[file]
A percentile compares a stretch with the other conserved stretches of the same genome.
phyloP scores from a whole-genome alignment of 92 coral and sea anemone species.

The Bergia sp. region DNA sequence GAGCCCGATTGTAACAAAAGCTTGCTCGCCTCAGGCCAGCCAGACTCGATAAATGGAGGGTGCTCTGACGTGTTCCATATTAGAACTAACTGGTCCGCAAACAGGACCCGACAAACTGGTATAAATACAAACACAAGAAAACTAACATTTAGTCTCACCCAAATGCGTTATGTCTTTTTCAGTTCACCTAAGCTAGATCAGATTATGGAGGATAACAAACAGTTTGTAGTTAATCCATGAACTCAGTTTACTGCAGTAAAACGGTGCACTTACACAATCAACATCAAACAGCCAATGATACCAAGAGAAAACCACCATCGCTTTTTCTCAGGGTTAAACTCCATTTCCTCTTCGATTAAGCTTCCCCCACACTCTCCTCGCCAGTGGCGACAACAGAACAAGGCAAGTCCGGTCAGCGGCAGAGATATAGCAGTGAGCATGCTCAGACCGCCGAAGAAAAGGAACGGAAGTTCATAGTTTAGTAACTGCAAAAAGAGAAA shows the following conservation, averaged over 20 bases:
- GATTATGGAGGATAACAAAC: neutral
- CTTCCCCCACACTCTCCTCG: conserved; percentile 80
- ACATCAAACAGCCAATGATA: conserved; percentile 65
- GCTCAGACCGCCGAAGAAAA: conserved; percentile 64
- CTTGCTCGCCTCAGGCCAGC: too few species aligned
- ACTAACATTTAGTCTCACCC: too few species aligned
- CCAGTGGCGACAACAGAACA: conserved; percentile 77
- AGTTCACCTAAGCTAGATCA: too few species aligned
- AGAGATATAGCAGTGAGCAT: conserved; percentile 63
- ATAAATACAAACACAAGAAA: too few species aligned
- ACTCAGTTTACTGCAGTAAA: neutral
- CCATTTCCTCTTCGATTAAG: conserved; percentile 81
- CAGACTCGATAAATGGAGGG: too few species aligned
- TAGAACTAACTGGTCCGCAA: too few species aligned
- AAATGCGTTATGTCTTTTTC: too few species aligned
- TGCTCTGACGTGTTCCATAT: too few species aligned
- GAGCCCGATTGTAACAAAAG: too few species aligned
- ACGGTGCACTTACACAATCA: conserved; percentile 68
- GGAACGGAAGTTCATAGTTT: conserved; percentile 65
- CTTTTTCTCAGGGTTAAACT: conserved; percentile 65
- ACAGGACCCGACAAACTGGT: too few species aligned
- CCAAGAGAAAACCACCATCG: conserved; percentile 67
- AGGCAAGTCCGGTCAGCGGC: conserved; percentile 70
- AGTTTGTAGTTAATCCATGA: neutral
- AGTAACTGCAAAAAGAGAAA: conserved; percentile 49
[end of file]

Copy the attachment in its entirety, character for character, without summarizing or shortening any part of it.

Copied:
A percentile compares a stretch with the other conserved stretches of the same genome.
phyloP scores from a whole-genome alignment of 92 coral and sea anemone species.

The Bergia sp. region DNA sequence GAGCCCGATTGTAACAAAAGCTTGCTCGCCTCAGGCCAGCCAGACTCGATAAATGGAGGGTGCTCTGACGTGTTCCATATTAGAACTAACTGGTCCGCAAACAGGACCCGACAAACTGGTATAAATACAAACACAAGAAAACTAACATTTAGTCTCACCCAAATGCGTTATGTCTTTTTCAGTTCACCTAAGCTAGATCAGATTATGGAGGATAACAAACAGTTTGTAGTTAATCCATGAACTCAGTTTACTGCAGTAAAACGGTGCACTTACACAATCAACATCAAACAGCCAATGATACCAAGAGAAAACCACCATCGCTTTTTCTCAGGGTTAAACTCCATTTCCTCTTCGATTAAGCTTCCCCCACACTCTCCTCGCCAGTGGCGACAACAGAACAAGGCAAGTCCGGTCAGCGGCAGAGATATAGCAGTGAGCATGCTCAGACCGCCGAAGAAAAGGAACGGAAGTTCATAGTTTAGTAACTGCAAAAAGAGAAA shows the following conservation, averaged over 20 bases:
- GATTATGGAGGATAACAAAC: neutral
- CTTCCCCCACACTCTCCTCG: conserved; percentile 80
- ACATCAAACAGCCAATGATA: conserved; percentile 65
- GCTCAGACCGCCGAAGAAAA: conserved; percentile 64
- CTTGCTCGCCTCAGGCCAGC: too few species aligned
- ACTAACATTTAGTCTCACCC: too few species aligned
- CCAGTGGCGACAACAGAACA: conserved; percentile 77
- AGTTCACCTAAGCTAGATCA: too few species aligned
- AGAGATATAGCAGTGAGCAT: conserved; percentile 63
- ATAAATACAAACACAAGAAA: too few species aligned
- ACTCAGTTTACTGCAGTAAA: neutral
- CCATTTCCTCTTCGATTAAG: conserved; percentile 81
- CAGACTCGATAAATGGAGGG: too few species aligned
- TAGAACTAACTGGTCCGCAA: too few species aligned
- AAATGCGTTATGTCTTTTTC: too few species aligned
- TGCTCTGACGTGTTCCATAT: too few species aligned
- GAGCCCGATTGTAACAAAAG: too few species aligned
- ACGGTGCACTTACACAATCA: conserved; percentile 68
- GGAACGGAAGTTCATAGTTT: conserved; percentile 65
- CTTTTTCTCAGGGTTAAACT: conserved; percentile 65
- ACAGGACCCGACAAACTGGT: too few species aligned
- CCAAGAGAAAACCACCATCG: conserved; percentile 67
- AGGCAAGTCCGGTCAGCGGC: conserved; percentile 70
- AGTTTGTAGTTAATCCATGA: neutral
- AGTAACTGCAAAAAGAGAAA: conserved; percentile 49